Jenny, your project forms as an examination of psychological and socio-scientific practices. In fact, it appears to establish questions relating to us as individuals and how we are treated, perceived and even objectified within socio-scientific paradigms or cultures and therefore there is an inherent critique of this at the nucleus of this research. Some of your aesthetics share something of the pseudo-scientific early understandings of women’s bodies – for instance the belief that the womb roamed the body – that had the effect of harming rather than healing its subjects. So too, your work considering the effects of maternal separation experiments on Rhesus monkeys – where medical theory has played out as psychological harm in the real world. These works seem to lie at the nexus between the sometimes indifferent and inhuman health industry and the reality of lived experience. They appear to re-invest this space with a humanity via your use of formats which are lo-fi (animated medical illustration), personal (snapshot slideshow, ‘blog’) and intimate (nursery rhyme like ditties). In contrast with the slick aesthetics we usually associate with ‘science’, this works to humanise the medical–industrial complex and also to challenge and undermine its methods. Your body of work manifests as a website that has a range of elements from historic reflections to personal experiences and thoughts. While there are many cogent aspects to this ongoing and developing work, the use of a website as ‘form’ was an insightful decision, because as a document it allows for an unfolding series of spaces and matrices, where we can potentially move through spaces intuitively (or associatively) similar to the way our minds operate. The strength of this research project is that it arrives from a place of lived experience, and this authenticity is apparent as we experience the various facets of this work. We, like you, tie together many strands that in turn open out to various discourses in our minds, and therefore the work is not overly determined – it remains an open space for the viewer to question, and investigate their thoughts. It is a significant aspect of document-artworks that they afford arrays of realisations. Donna Haraway’s book Staying with the Trouble (2016) might assist in further understanding this type of fraught and discursive space, and the value of not determining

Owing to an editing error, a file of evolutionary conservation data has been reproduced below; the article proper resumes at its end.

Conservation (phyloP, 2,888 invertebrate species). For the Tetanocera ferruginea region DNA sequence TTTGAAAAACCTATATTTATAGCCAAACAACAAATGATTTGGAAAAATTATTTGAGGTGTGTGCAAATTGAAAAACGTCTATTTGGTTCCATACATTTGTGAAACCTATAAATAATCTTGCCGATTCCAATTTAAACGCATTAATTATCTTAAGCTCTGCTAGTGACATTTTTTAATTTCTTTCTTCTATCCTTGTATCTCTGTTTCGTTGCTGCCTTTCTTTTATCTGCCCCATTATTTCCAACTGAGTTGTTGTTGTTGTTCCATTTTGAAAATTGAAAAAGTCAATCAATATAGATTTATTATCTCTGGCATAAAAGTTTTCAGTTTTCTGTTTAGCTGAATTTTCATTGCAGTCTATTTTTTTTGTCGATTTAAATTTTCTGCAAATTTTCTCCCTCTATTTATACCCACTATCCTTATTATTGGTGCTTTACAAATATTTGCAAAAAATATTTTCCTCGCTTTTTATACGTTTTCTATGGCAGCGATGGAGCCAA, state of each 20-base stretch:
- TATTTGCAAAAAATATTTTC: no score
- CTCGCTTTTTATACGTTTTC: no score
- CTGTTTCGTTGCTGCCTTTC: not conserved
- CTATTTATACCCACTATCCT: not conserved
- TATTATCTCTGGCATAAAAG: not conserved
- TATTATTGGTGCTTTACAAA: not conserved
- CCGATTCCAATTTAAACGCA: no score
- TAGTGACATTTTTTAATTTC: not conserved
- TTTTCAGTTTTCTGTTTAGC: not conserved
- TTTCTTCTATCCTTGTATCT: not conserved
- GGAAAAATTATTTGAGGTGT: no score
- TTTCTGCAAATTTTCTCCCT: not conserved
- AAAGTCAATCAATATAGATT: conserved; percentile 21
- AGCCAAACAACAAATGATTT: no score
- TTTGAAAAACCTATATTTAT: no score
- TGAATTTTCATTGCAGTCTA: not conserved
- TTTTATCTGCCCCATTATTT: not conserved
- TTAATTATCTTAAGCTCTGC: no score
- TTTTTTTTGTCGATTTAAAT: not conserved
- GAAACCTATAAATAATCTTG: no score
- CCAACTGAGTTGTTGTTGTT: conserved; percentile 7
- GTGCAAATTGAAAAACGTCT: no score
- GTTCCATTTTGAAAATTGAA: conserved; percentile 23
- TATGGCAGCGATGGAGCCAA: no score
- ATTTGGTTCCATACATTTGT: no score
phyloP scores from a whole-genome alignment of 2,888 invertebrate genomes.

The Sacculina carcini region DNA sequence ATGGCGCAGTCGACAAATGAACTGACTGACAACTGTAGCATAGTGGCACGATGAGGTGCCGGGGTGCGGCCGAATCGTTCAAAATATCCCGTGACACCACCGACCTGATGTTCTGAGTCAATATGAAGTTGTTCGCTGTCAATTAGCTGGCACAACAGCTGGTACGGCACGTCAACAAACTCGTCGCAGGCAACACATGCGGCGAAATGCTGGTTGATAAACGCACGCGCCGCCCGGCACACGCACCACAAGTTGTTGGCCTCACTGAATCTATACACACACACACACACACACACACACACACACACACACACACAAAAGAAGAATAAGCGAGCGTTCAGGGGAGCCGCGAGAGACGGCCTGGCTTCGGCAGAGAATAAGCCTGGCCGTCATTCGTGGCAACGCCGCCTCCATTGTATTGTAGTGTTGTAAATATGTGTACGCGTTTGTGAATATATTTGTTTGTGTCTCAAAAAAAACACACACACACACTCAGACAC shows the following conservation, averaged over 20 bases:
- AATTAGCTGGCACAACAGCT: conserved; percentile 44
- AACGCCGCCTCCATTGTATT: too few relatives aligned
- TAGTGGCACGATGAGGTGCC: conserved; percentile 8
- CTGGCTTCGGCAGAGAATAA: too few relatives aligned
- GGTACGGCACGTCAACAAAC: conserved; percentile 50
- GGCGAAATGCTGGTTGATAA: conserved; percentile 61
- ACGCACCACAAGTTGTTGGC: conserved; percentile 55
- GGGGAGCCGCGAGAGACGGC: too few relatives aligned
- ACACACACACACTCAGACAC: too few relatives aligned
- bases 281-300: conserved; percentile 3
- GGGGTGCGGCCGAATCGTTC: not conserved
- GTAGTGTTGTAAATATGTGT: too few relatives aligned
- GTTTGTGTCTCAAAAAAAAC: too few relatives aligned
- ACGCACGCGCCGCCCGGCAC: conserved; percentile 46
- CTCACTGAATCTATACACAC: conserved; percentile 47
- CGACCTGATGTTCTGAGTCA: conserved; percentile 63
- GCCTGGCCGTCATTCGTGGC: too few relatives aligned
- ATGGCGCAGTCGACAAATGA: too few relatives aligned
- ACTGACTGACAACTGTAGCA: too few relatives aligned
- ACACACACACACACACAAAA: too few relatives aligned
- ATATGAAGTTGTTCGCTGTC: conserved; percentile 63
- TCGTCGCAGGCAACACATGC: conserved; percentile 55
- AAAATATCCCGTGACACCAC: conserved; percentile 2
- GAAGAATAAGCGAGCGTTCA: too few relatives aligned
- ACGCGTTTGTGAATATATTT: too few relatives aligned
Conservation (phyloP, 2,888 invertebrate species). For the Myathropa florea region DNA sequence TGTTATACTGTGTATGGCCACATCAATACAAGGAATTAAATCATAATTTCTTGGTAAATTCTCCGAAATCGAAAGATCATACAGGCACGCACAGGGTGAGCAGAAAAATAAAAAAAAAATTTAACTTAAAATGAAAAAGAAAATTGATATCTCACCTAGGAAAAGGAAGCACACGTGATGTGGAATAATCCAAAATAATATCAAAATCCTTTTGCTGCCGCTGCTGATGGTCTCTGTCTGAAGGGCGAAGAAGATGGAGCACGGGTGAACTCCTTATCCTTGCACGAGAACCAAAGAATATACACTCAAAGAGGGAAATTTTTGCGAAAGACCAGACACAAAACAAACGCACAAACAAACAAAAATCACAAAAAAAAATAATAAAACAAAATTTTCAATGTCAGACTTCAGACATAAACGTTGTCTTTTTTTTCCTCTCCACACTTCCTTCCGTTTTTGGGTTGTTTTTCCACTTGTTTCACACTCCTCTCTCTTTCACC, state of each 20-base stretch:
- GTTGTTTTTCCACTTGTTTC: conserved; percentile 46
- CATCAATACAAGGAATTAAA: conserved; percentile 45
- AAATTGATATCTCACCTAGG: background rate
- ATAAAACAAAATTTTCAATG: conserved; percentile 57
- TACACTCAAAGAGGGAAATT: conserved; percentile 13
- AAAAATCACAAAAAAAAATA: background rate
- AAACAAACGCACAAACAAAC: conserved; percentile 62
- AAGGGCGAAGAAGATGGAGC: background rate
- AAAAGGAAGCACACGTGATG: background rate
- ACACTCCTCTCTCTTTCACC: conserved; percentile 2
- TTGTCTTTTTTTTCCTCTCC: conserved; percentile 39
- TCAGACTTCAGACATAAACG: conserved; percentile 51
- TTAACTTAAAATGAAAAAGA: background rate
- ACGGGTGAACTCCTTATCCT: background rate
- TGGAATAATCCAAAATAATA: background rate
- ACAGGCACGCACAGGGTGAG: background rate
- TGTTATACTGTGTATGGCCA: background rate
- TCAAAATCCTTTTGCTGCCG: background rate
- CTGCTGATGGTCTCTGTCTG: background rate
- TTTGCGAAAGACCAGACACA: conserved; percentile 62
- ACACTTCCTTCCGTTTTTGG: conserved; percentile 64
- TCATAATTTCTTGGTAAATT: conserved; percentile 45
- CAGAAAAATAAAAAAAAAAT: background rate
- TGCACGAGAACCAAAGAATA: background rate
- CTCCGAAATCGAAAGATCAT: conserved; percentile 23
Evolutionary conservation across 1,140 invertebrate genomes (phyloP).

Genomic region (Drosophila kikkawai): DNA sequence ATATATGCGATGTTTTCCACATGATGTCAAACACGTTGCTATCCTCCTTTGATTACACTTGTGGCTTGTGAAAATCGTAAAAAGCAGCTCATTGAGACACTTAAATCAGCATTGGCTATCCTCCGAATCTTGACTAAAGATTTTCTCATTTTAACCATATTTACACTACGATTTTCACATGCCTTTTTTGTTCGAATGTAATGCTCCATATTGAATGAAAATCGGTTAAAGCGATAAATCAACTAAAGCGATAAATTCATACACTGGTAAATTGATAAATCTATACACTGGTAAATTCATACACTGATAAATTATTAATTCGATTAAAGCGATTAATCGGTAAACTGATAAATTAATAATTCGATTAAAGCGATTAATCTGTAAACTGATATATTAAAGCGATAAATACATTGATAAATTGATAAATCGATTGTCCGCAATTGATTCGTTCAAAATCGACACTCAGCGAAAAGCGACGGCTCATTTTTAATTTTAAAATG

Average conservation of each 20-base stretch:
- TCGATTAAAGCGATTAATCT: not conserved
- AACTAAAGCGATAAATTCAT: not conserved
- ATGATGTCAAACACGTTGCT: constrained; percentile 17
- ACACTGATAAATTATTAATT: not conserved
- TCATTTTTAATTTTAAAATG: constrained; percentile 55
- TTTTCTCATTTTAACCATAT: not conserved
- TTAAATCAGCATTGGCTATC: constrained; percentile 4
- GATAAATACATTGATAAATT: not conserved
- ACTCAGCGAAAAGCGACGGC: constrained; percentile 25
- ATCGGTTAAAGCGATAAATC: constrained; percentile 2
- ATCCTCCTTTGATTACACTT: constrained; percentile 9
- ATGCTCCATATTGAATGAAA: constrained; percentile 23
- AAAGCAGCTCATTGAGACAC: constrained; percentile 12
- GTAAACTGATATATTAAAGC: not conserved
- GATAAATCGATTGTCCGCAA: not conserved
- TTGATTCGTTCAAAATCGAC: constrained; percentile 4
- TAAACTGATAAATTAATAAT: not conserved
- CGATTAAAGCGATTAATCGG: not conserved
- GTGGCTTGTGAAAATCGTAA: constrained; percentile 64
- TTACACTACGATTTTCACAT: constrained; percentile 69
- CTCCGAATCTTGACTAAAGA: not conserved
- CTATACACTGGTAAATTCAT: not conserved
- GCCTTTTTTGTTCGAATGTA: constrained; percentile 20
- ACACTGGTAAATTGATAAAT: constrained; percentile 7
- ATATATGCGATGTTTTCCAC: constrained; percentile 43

Mark received was 18/20
Short video animation showing how trauma, fear, anxiety, stress affect our body functioning and therefore feelings.
Artists sharing works and words.
Jenny was a child of the 1950s when Scientists proposed the three hourly feed, they argues that picking the baby up between feeds was spoiling the child. Harry Friederick Harlow conducted research on Rhesus money's to disprove this hypothesis, which my 'scientific' parents endorsed and followed routinely.
Polyvagal Nervous System is informed by the Amygdala, Thalamus & Hyperthalamus which sit within the Limbic system just above the Brain Stem. They manage the brain's emotional & traumatic memories, they impact the body's functioning through the Sympathetic & Parasympathetic Polyvagal Nervous System. See the video below
Polyvagal Body Song
Jenny asked Sue if she could respond to this Provocation: Contemporary Trauma Therapies are sensorial; creative expression is one of the most engaging trauma therapies available.Sue said, 'I've had enough of diagnoses, I don't want another one'. Is TRAUMA a diagnosis or is it a search for meaning?
Sue drew The Girl in the Green Meadow & explained, 'the girl, with her bag full of goodies, is more skilled at safety than Sue'. Sue says, 'The girl's experience is in contrast to mine. In my childhood the adults used torturous and terrifying methods to intrude, betray, neglect, abandon ... psychiatry repeated much of this, sometimes using similar methods. For years my wildness was only in the meadow. All my resources were kept in the meadow'.
Jenny's response, Song to Sue, can be heard by clicking the go button on the Soundcloud track above.